A fast in memory cache forgetting the least recently accessed entry when the maximal number of entries is reached.
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Introduction

A fast and light LRU cache forgetting the least recently accessed entry when the maximal number of entries is reached. Optionally, age of entries can be checked to invalidate those whose time-to-leave is exceeded.

All operations are fast, O(1) and synchronous.

When to use it

This cache is mainly useful when :

  • you want to keep in memories some resources that aren't instantly loaded
  • it's hard to predict what resources may be queried
  • queried resources are often queried again shortly after
  • you want to ensure the used memory is bounded
  • you may want to cache a big (but bounded) number of entries

Gotchas :

  • if the logic of your application is mainly based on time-to-leave and bounded memory isn't a requirement, this isn't for you
  • the implementation doesn't guarantee a fast removal of entries based on TTL, as the removal criterium is the least recently accessed entry (it does guarantee that get or peek don't return an expired value, though)

Quick Start

npm install bounded-cache
var cache = require('bounded-cache')(2000);
cache.set('A', {my:'object'});
cache.set('B', null);
console.log(cache.get('A')); // {my:'object'}
console.log(cache.get('B')); // null
console.log(cache.get('C')); // undefined

Example

var cache = require('bounded-cache')(2000);
function serve(key){
    var obj = cache.get(key);
    if (obj === undefined) {
        asynchronousLoad(key, function(err, obj){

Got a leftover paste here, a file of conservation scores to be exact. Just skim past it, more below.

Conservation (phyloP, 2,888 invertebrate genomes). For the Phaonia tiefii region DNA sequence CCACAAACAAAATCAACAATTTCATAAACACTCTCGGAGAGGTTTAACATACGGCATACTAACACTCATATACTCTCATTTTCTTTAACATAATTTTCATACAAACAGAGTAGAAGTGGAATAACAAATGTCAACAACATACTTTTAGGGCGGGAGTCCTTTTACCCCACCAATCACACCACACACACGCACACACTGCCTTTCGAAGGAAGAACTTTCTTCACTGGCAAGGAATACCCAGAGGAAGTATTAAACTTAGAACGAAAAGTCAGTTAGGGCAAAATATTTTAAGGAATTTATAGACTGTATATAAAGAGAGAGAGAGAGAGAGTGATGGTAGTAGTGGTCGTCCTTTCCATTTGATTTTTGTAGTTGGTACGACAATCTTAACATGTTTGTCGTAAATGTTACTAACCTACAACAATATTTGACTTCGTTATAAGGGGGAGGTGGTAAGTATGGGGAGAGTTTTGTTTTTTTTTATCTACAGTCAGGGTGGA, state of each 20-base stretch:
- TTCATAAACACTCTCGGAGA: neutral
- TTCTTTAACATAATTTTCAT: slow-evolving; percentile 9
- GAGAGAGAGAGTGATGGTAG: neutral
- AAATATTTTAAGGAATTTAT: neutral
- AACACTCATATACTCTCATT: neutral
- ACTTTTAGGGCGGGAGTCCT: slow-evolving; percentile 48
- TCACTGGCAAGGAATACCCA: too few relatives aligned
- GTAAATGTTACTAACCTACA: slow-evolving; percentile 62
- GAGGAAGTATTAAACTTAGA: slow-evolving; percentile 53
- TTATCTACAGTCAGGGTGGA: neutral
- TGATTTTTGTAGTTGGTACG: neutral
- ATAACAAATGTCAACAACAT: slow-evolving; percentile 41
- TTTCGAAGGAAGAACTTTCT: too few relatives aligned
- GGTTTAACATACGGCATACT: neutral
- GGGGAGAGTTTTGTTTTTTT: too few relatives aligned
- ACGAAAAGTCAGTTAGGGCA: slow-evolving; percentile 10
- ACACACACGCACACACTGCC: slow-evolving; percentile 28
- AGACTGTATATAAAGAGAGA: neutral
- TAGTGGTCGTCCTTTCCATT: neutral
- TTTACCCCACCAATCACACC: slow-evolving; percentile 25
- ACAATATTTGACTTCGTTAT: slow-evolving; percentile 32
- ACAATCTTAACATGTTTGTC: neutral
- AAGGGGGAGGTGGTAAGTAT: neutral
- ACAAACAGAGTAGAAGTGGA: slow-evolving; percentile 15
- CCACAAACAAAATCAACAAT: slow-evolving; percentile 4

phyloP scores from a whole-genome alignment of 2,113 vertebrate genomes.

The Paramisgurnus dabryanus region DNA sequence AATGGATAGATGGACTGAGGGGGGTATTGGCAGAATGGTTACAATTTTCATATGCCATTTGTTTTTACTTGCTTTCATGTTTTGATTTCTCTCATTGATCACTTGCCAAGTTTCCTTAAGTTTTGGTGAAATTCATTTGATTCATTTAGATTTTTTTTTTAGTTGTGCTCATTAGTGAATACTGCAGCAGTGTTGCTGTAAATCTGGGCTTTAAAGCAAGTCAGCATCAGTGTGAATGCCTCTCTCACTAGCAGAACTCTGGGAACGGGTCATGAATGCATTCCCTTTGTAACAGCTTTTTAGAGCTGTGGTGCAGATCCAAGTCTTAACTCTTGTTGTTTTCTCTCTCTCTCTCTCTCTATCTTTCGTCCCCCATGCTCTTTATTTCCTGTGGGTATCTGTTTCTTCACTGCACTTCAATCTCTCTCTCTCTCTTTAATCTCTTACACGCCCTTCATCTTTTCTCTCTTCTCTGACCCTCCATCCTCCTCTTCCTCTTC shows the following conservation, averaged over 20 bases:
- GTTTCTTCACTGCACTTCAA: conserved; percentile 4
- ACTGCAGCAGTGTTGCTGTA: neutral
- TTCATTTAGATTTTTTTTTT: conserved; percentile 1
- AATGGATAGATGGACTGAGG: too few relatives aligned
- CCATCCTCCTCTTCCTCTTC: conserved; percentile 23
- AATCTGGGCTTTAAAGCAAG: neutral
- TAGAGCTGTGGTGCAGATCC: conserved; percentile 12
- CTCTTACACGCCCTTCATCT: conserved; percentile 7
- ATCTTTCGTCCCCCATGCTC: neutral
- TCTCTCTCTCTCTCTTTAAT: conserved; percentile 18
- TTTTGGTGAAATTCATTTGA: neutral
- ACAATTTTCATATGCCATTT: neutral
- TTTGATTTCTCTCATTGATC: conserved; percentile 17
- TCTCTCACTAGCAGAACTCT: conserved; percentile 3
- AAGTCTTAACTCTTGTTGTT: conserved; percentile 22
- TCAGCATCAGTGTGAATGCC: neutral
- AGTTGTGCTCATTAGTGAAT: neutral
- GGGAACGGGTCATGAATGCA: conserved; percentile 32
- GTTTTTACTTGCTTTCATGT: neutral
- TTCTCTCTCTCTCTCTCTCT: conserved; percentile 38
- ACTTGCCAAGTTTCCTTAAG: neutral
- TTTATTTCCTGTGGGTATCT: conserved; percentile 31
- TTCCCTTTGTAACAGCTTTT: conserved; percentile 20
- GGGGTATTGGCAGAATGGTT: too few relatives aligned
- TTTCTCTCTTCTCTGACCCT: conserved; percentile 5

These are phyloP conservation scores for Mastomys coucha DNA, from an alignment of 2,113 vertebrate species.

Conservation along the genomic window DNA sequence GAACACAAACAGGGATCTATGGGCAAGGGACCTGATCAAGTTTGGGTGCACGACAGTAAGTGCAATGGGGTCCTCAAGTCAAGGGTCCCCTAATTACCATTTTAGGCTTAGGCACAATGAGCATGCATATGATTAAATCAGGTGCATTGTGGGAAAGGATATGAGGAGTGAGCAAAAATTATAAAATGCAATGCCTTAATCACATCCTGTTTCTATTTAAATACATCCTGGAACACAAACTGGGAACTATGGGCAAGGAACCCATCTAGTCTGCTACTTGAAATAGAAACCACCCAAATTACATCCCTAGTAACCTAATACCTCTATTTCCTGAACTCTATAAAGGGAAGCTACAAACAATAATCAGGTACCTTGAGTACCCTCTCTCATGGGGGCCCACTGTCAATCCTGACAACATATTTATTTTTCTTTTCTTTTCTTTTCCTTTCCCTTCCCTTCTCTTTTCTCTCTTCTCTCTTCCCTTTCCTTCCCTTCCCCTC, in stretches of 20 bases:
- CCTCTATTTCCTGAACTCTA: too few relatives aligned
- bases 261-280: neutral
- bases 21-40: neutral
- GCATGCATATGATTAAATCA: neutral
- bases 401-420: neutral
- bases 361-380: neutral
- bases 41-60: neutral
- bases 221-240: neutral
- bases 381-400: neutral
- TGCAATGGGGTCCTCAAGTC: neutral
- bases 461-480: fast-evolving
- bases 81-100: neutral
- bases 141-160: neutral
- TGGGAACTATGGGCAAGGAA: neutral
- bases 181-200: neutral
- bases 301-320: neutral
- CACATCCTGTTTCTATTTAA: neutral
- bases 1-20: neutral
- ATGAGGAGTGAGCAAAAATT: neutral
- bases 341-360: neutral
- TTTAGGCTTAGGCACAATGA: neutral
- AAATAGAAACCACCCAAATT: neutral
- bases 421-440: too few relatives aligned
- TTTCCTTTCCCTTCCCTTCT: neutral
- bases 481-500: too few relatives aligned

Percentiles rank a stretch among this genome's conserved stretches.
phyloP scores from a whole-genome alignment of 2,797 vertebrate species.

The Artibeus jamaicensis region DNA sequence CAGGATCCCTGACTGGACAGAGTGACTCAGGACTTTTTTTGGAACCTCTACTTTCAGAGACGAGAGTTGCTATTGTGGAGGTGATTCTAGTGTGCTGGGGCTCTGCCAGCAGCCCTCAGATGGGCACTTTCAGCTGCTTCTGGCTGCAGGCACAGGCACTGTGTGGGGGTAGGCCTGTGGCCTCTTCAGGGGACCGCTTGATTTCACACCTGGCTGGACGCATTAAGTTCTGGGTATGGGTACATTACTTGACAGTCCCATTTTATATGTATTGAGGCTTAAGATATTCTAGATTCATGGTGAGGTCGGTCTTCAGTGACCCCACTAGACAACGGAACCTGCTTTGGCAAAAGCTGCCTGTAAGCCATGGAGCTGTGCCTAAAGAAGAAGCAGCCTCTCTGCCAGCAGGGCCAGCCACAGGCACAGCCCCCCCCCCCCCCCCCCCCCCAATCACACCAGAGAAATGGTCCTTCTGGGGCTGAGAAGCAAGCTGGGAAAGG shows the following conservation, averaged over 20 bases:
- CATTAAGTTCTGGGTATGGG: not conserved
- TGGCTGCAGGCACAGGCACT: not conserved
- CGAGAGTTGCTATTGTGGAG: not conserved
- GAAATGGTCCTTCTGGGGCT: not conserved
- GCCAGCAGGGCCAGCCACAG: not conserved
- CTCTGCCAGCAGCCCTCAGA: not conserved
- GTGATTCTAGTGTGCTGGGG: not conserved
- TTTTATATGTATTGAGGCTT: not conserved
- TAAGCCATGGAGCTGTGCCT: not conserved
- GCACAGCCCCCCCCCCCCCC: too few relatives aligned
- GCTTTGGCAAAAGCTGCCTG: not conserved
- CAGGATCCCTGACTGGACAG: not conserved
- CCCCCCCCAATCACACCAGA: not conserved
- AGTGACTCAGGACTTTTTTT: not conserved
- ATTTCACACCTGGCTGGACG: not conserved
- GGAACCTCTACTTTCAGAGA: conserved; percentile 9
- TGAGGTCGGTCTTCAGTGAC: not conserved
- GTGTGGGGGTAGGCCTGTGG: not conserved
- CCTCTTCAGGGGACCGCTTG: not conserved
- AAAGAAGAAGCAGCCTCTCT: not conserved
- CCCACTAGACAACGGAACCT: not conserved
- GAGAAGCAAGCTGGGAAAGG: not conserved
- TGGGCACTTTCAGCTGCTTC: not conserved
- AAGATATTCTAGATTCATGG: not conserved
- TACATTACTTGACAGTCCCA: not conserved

// we store null in case of err to avoid fetching again and again
            cache.set(key, err ? null : obj);
            ui.display(err, obj);
        });
    } else if (obj === null) {
        ui.display("object doesn't exist");
    } else {
        ui.display(null, obj);
    }   
}

API

set(key, value)

Sets a pair (key,value). If the key wasn't in the cache, it's considered to be the most recently accessed. If the cache is full, the least recently (key,value) is removed.

set(key, value, ttl)

Sets a pair (key,value) with an additional validity duration in ms. If the key wasn't in the cache, it's considered to be the most recently accessed. If the cache is full, the least recently (key,value) is removed.

get(key)

Returns the value. The pair (key,value) is considered to be the most recently accessed. If nothing was set for this key, returns undefined. If the object is too old (which can only happen if a ttl was provided in set), undefined is returned.

peek(key)

Same as get without "accessing" the pair (and thus not preventing a removal from the cache).

del(key)

Removes the pair (key,value). Returns the value.

size()

Returns the number of cached keys, in [0, capacity].

content()

Returns all pairs (key,value), from the oldest to the last recently accessed. This operation is only here for test purposes.

Development

Most well known V8 optimization tricks/advices are trade-offs which pay or not depending on many factors (making the object bigger to enable faster operations is cool until the GC kicks in). I wrote a few implementations to compare and find what's more efficient in the specific case of bounded-cache.

Tests

Test the correctness of all implementations :

npm install -g buster-test
./buster-test

Benchmark

Run the benchmark :

./bench

The tests are in benchmark/compare.js

I've included in the benchmark another popular and similar library, you'll have to install it (read the compare.js file) to run the benchmarks.